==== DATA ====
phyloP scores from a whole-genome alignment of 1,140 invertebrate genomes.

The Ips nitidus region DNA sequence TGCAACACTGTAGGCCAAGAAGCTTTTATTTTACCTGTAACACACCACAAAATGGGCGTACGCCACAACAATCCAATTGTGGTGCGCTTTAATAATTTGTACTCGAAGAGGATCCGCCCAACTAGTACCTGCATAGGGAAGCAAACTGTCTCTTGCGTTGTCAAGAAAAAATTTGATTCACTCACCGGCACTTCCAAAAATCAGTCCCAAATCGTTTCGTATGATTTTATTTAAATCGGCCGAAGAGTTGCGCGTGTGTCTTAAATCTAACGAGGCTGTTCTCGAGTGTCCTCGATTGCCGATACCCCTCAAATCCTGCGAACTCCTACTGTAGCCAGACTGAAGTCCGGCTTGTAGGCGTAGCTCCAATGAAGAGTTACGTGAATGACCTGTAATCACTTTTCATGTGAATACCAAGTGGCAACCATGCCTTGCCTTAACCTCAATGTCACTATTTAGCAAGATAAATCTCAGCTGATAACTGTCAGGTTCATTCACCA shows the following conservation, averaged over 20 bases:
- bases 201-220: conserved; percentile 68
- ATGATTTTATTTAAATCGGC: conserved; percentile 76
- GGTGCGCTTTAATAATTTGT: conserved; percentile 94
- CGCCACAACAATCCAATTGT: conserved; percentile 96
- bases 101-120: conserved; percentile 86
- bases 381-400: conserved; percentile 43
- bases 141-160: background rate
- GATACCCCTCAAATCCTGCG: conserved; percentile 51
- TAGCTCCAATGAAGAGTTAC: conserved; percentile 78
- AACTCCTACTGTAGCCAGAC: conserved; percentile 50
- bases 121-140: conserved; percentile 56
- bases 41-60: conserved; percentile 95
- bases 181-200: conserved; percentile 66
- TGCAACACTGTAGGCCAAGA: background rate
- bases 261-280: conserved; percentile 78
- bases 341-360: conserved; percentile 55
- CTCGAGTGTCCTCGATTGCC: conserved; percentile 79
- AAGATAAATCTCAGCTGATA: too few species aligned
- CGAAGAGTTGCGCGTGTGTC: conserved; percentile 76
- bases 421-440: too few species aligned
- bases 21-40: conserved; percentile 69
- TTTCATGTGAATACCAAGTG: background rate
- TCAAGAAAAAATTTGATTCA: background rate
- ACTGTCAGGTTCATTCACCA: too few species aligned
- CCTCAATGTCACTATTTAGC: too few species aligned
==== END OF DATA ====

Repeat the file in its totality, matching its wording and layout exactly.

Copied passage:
phyloP scores from a whole-genome alignment of 1,140 invertebrate genomes.

The Ips nitidus region DNA sequence TGCAACACTGTAGGCCAAGAAGCTTTTATTTTACCTGTAACACACCACAAAATGGGCGTACGCCACAACAATCCAATTGTGGTGCGCTTTAATAATTTGTACTCGAAGAGGATCCGCCCAACTAGTACCTGCATAGGGAAGCAAACTGTCTCTTGCGTTGTCAAGAAAAAATTTGATTCACTCACCGGCACTTCCAAAAATCAGTCCCAAATCGTTTCGTATGATTTTATTTAAATCGGCCGAAGAGTTGCGCGTGTGTCTTAAATCTAACGAGGCTGTTCTCGAGTGTCCTCGATTGCCGATACCCCTCAAATCCTGCGAACTCCTACTGTAGCCAGACTGAAGTCCGGCTTGTAGGCGTAGCTCCAATGAAGAGTTACGTGAATGACCTGTAATCACTTTTCATGTGAATACCAAGTGGCAACCATGCCTTGCCTTAACCTCAATGTCACTATTTAGCAAGATAAATCTCAGCTGATAACTGTCAGGTTCATTCACCA shows the following conservation, averaged over 20 bases:
- bases 201-220: conserved; percentile 68
- ATGATTTTATTTAAATCGGC: conserved; percentile 76
- GGTGCGCTTTAATAATTTGT: conserved; percentile 94
- CGCCACAACAATCCAATTGT: conserved; percentile 96
- bases 101-120: conserved; percentile 86
- bases 381-400: conserved; percentile 43
- bases 141-160: background rate
- GATACCCCTCAAATCCTGCG: conserved; percentile 51
- TAGCTCCAATGAAGAGTTAC: conserved; percentile 78
- AACTCCTACTGTAGCCAGAC: conserved; percentile 50
- bases 121-140: conserved; percentile 56
- bases 41-60: conserved; percentile 95
- bases 181-200: conserved; percentile 66
- TGCAACACTGTAGGCCAAGA: background rate
- bases 261-280: conserved; percentile 78
- bases 341-360: conserved; percentile 55
- CTCGAGTGTCCTCGATTGCC: conserved; percentile 79
- AAGATAAATCTCAGCTGATA: too few species aligned
- CGAAGAGTTGCGCGTGTGTC: conserved; percentile 76
- bases 421-440: too few species aligned
- bases 21-40: conserved; percentile 69
- TTTCATGTGAATACCAAGTG: background rate
- TCAAGAAAAAATTTGATTCA: background rate
- ACTGTCAGGTTCATTCACCA: too few species aligned
- CCTCAATGTCACTATTTAGC: too few species aligned